Doncic and what else? Where do the Mavs go from here?

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There's nothing surprising or incredibly disappointing about Luka Doncic's Dallas Mavericks failing to win a playoff series for the second consecutive year.

The team overachieved and jumped the line in 2020. On paper, the 2021 Mavs always figured to slot somewhere between third and seventh in the Western Conference. They finished fifth and got a bad break in drawing a Kawhi Leonard-led, contending Clippers team in the first round.

But it does make for one fascinating offseason in Dallas, where the Mavs haven't advanced beyond the first round since winning the 2011 championship.

The good news is that the presence of Doncic alone gives the Mavericks a leg up on the competition, and assuming the All-NBAer signs a supermax extension this summer, Dallas could have him under team control through 2027.

Luka's the type of transcendent, generational superstar upon which perennial NBA contenders are built. Those descriptors might be overused when discussing top-tier NBA talent, but Doncic is among the rare breed of stars who truly fit the bill.

Having a player like Doncic in the fold gives the Mavs a wider margin for error. Consider that in the seven-game loss to the Clippers, Dallas won the 226 minutes Doncic, Leonard, and Paul George were on the court at the same time (by four points). In 55 minutes without Doncic in that series (regardless of who was on for the Clips), the Mavs were outscored by 43.

Having Doncic means Dallas doesn't need to be perfect, but the team needs to be better than this.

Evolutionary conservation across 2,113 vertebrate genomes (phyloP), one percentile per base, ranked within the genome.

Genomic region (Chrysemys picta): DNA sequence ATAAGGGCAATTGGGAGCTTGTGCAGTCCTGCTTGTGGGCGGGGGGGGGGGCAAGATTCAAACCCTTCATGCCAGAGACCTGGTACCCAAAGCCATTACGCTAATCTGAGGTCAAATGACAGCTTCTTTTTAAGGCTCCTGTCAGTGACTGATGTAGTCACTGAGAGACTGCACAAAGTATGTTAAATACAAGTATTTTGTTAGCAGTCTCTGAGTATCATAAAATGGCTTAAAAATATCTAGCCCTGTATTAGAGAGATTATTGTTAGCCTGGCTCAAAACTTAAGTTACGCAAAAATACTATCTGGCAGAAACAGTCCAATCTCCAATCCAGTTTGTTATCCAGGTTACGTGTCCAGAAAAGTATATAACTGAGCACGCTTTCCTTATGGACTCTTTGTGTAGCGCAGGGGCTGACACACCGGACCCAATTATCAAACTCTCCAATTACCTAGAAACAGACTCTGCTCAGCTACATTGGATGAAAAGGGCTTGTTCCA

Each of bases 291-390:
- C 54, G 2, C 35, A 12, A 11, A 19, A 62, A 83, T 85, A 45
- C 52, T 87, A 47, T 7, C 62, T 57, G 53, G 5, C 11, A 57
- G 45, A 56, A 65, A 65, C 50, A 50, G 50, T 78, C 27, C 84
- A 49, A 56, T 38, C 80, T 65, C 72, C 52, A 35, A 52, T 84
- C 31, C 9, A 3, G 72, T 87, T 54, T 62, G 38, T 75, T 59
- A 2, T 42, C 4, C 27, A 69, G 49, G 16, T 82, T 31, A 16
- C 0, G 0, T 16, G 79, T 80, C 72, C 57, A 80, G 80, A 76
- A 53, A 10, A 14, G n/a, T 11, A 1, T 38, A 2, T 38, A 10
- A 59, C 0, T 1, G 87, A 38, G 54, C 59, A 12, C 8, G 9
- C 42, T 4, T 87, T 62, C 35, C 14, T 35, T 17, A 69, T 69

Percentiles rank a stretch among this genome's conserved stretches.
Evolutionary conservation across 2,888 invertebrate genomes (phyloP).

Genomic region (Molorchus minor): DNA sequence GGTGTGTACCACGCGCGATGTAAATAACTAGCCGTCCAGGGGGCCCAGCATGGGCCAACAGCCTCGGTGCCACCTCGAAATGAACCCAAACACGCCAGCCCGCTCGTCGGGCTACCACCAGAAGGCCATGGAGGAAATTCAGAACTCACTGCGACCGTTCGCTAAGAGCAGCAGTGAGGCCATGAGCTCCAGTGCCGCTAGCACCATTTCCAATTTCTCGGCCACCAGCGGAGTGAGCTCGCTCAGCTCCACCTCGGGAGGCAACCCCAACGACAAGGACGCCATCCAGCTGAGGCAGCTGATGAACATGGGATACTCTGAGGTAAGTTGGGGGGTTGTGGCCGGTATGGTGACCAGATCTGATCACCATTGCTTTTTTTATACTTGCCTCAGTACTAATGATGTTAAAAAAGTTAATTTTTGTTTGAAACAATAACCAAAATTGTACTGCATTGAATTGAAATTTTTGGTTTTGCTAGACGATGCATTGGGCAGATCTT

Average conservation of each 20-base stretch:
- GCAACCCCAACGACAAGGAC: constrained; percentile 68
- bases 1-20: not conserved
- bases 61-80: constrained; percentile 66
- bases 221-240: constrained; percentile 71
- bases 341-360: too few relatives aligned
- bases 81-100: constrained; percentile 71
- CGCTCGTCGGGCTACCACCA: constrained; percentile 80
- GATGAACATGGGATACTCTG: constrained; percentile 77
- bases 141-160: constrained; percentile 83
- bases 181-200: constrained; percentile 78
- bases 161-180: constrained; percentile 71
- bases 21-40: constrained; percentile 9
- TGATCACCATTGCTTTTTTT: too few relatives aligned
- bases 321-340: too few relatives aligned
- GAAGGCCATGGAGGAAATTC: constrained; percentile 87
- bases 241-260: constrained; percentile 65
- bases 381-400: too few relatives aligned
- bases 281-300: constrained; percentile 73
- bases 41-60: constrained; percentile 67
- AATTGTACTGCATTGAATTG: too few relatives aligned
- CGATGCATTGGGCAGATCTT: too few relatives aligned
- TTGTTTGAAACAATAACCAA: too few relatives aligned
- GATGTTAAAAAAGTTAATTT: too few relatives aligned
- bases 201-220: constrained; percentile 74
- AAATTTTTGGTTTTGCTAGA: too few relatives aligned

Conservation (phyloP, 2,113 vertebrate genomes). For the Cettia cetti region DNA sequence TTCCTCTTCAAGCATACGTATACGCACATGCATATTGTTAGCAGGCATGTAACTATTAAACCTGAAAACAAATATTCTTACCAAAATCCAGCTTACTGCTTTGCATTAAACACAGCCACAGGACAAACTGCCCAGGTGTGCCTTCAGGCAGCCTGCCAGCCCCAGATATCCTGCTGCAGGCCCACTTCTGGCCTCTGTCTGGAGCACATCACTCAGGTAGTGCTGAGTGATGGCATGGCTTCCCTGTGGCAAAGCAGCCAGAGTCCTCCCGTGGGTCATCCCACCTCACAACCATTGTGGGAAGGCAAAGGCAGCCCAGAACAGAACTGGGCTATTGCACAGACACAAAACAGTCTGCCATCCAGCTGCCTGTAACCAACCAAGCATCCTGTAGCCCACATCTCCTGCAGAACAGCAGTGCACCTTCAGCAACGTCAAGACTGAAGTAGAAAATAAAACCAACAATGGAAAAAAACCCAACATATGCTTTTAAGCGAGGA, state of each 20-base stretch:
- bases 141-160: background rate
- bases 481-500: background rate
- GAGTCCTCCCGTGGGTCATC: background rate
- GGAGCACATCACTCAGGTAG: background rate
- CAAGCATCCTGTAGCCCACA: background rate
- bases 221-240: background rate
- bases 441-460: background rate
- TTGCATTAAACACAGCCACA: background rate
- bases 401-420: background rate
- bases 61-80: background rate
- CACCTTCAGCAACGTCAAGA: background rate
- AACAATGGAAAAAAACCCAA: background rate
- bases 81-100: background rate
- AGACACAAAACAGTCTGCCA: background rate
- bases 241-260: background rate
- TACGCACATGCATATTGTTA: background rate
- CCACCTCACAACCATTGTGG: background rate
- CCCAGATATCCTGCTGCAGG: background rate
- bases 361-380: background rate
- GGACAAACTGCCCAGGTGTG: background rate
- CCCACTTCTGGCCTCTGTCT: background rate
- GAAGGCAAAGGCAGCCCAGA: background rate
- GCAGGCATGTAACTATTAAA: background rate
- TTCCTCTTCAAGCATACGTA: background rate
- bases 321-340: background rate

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What Doncic does is both mesmerizing and astonishing, but it's also no wonder why the 22-year-old appears to wear down as games and series wear on. During the broadcast of Game 7, Jeff Van Gundy and Mark Jackson expressed confusion and disbelief over Doncic's poor late-game shooting numbers. Perhaps they weren't watching the same series everyone else was.

Every Mavericks possession was a taxing slog for Doncic, who often had to manufacture something out of nothing. One second-quarter possession from Game 7, in particular, perfectly captured the amount of energy required of Doncic to keep the Mavs' offense afloat.

He first needed to create space - and a shot - for himself against George (after getting a switch off Leonard), got a second crack at it after Dorian Finney-Smith grabbed an offensive rebound off Doncic's initial miss, drove into traffic against Terrence Mann and Leonard, and converted an and-1 that saddled Kawhi with a foul.

Watch that possession, look at the underwhelming talent around Doncic, and try to figure out how he can possibly maintain consistent energy and shooting numbers over the course of a single contest, let alone a seven-game series against a good defensive team.

The Mavs finished eighth in offensive efficiency this season after boasting the league's top-ranked offense last year, but the postseason makes it painfully clear that Doncic needs help.